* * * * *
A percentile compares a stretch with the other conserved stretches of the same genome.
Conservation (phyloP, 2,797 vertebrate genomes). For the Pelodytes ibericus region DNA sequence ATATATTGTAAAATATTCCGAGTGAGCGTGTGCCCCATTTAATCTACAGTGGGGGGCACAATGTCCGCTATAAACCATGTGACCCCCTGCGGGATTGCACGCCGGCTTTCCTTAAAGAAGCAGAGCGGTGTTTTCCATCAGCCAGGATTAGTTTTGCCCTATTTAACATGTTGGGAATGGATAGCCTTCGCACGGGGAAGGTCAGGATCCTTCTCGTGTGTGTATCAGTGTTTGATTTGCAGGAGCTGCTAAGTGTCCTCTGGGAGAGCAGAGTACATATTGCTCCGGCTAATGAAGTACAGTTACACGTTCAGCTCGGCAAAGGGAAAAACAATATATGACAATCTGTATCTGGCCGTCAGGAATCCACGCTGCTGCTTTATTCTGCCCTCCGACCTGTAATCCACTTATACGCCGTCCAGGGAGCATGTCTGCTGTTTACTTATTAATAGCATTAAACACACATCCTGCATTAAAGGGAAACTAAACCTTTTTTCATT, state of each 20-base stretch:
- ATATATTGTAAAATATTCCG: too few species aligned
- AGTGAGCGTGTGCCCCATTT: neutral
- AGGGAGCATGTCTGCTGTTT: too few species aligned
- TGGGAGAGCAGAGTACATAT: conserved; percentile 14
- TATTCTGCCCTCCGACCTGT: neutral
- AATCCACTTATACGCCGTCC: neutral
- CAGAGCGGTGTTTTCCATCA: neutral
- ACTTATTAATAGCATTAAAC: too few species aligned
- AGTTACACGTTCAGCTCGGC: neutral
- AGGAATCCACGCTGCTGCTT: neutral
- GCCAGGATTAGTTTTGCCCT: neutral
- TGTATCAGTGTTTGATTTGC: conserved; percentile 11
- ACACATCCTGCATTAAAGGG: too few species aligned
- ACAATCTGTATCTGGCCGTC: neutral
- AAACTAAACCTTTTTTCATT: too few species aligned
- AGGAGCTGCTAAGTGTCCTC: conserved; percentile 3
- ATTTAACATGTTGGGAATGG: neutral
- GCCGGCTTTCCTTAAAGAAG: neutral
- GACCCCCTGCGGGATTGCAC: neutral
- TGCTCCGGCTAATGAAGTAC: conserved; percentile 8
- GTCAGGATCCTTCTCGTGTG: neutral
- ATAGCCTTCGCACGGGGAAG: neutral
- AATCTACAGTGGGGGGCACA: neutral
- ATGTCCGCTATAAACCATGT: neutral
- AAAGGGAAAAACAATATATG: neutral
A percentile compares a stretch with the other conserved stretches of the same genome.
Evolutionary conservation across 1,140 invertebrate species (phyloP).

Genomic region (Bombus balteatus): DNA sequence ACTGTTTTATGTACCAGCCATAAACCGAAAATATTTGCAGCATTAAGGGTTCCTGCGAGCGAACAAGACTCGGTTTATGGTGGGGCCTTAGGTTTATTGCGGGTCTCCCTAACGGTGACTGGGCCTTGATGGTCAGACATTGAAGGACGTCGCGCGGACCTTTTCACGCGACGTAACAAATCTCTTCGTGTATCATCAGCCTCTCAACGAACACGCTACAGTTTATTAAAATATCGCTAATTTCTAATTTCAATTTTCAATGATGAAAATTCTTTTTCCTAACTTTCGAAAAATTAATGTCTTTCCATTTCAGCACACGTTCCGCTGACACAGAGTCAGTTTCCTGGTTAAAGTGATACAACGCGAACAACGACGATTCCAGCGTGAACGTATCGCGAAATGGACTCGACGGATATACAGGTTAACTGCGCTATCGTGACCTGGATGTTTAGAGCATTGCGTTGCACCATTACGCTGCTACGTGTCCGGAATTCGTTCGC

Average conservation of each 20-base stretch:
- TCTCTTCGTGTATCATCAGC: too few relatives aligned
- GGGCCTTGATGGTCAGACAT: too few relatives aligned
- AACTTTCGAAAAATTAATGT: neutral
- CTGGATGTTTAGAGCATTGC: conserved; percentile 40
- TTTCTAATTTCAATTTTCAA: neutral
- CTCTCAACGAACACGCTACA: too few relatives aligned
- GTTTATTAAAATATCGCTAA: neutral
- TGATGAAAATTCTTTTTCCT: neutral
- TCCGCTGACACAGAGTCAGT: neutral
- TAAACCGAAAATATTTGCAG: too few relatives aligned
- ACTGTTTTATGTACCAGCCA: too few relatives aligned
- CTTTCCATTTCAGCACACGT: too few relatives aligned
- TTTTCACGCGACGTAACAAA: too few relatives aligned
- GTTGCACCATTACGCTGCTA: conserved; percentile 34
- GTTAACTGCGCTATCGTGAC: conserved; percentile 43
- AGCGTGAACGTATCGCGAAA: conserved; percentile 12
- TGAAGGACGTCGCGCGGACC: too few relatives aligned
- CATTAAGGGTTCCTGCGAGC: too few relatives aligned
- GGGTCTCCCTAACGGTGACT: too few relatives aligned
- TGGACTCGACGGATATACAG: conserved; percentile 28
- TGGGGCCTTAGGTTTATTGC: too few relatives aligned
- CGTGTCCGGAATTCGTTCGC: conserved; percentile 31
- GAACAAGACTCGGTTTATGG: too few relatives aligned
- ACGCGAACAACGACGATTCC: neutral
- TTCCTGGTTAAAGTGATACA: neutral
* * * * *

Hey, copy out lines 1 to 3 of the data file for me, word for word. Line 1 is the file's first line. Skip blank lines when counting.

A percentile compares a stretch with the other conserved stretches of the same genome.
Conservation (phyloP, 2,797 vertebrate genomes). For the Pelodytes ibericus region DNA sequence ATATATTGTAAAATATTCCGAGTGAGCGTGTGCCCCATTTAATCTACAGTGGGGGGCACAATGTCCGCTATAAACCATGTGACCCCCTGCGGGATTGCACGCCGGCTTTCCTTAAAGAAGCAGAGCGGTGTTTTCCATCAGCCAGGATTAGTTTTGCCCTATTTAACATGTTGGGAATGGATAGCCTTCGCACGGGGAAGGTCAGGATCCTTCTCGTGTGTGTATCAGTGTTTGATTTGCAGGAGCTGCTAAGTGTCCTCTGGGAGAGCAGAGTACATATTGCTCCGGCTAATGAAGTACAGTTACACGTTCAGCTCGGCAAAGGGAAAAACAATATATGACAATCTGTATCTGGCCGTCAGGAATCCACGCTGCTGCTTTATTCTGCCCTCCGACCTGTAATCCACTTATACGCCGTCCAGGGAGCATGTCTGCTGTTTACTTATTAATAGCATTAAACACACATCCTGCATTAAAGGGAAACTAAACCTTTTTTCATT, state of each 20-base stretch:
- ATATATTGTAAAATATTCCG: too few species aligned